I do not think I have ever mentioned "Petö Angels" on my blog before, except for those that were to do with András Petö himself. I have never written about them because I did not know about them.
That is not raltogether the truth, because my colleagues at the moment are all Petö Angels, and many have been in the past. But we are all getting old and the angels that I write about here are young!
My recent angels, the ones whom I have mentioned on my blog over the last two years, are young conductors, newly graduated conductors, most in their early twenties, all of whom I have worked with in different places or communicated with around the world. These angels have all been NICE Angels. They have been of many different nationalities and all have been brilliant.
Now I have met a young Petö Angel! She is Hungarian and she is brilliant too.
I have not only met a Petö Angel but, since she descended into our midst a few weeks ago, we have been working together every day.
I love it. I love not working alone. I love to learn from her, I love to be inspired by the amount of energy and ideas that she has, and I love to teach her and guide her. Most of all I love it that we are no longer isolated conductors working in groups but groups of conductors working with groups of clients.
Now we are four!
Three of us have been working here in Nürnberg for between twelve and seventeen years.
Between us we have more than forty-six years' experience working in Germany. Oue new colleague will hopefully stay for just as long!
The team consists of me, working here there and everywhere, my colleague in the integrated Kindergarten, plus another colleague who has been working here as long as me, who works with our babies and organises all sorts of interesting projects for us. And now there is our new angel, who has been here for three weeks, although it already feels like she has always been there at my side!
A team of old and new
The three of us oldies have been working alone a lot of the time. We get to work together now and then, but not enough. I always love it when I get the chance to work with my colleague from the Kindergarten in our three-week “Petö” blocks for the littlies, but it always ends to soon and we go back to working alone.
Now our conductor “group” is bound together by our new young colleague who this week has worked with all three of us in all our different groups. We are no longer isolated as conductors, we have a second member in each of our separate groups who links us all together as she moves between us.
She is going to become a Jack-of-all-trades and an expert in working with clients from two years to sixty-two years of age. She has experienced all of this already in her first few weeks. Yesterday she told me that she did not think that she was going to like working with adults, but she has loved it. And they loved her! The children love her too. They love all her new ideas, her new games and climbing adventures, and they love her big smile too!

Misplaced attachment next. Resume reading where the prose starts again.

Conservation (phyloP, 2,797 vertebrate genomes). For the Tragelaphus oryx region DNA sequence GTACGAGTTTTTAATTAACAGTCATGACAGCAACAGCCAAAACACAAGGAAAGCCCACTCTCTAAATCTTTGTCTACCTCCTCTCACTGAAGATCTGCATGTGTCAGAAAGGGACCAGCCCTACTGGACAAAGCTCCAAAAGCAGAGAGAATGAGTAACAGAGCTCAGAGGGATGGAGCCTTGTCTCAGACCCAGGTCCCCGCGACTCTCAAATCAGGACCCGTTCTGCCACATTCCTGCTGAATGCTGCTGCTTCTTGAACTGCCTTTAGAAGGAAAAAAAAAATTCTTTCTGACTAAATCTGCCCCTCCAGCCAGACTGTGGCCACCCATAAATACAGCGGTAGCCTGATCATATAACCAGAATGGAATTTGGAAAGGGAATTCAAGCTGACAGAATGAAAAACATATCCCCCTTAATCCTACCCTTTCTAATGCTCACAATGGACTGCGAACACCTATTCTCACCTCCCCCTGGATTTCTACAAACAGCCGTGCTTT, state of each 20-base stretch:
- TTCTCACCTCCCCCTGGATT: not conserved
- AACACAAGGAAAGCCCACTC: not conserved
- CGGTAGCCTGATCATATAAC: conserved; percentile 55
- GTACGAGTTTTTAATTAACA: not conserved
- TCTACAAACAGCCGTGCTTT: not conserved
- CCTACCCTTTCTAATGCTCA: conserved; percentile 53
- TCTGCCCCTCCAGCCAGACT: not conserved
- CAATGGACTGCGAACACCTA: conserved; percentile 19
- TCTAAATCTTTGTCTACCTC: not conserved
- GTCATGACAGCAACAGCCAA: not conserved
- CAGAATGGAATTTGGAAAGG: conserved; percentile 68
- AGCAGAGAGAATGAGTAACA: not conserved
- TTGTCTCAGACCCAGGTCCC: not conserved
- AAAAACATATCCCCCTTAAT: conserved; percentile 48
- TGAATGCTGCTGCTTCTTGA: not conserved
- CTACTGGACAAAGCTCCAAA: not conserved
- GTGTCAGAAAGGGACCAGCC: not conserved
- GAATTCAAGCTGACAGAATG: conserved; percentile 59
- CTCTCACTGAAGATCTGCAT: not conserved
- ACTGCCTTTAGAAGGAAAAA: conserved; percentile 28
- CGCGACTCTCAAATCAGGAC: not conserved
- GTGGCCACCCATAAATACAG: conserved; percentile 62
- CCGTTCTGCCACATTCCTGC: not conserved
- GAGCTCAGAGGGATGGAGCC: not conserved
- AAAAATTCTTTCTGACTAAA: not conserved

On the way home last week I felt that I had been working as a pedagogue for the first time in ages. More precisely I realised that I had been a pedagogue all day. I had been teaching the children, the adults and the new angel all day.
Working side by side, two conductors can make tidying up and moving-furniture tasks disappear with a blink of an eye. When I work on my own those chores always take me away for too much of the time from the children and adults, and their activities and learning.
Understanding, with and without language
Yesterday, I enjoyed sitting down with my young colleague to discuss our work together. We talked about how we could best help each other. There is not much need for words, we understood each other from the first moment we met, we do not talk to each other very much while we work, we just do it and the children sense the ease with which we work together, and they just do it too. The adults, who are normally “Oh so critical” when someone new touches them or helps them in some other way to achieve their aims, are loving the extra attention that they are getting from us both.
Both children and adults have realised that, if my new colleague does not understand something in German, then I try to help her out in another language. If I can not manage it in Hungarian then I usually succeed with English. If not I use my hands and feet! I try my best, as I know the situation personally only too well, as I have twice been conducting in a language that I had yet to conquer.
The stroke group in particular has picked up on this and has started not only to speak much more clearly and precisely in German but also to speak English.
What more motivation can I ask for when I am doing the speech programme for the aphasia group, than to have our new colleague nearby!
From what I hear there are a lot of really good young Petö Angels going out to work in the conductive world. A new generation of conductors, perhaps to influence a new generation of conductive upbringing. Let us hope so.
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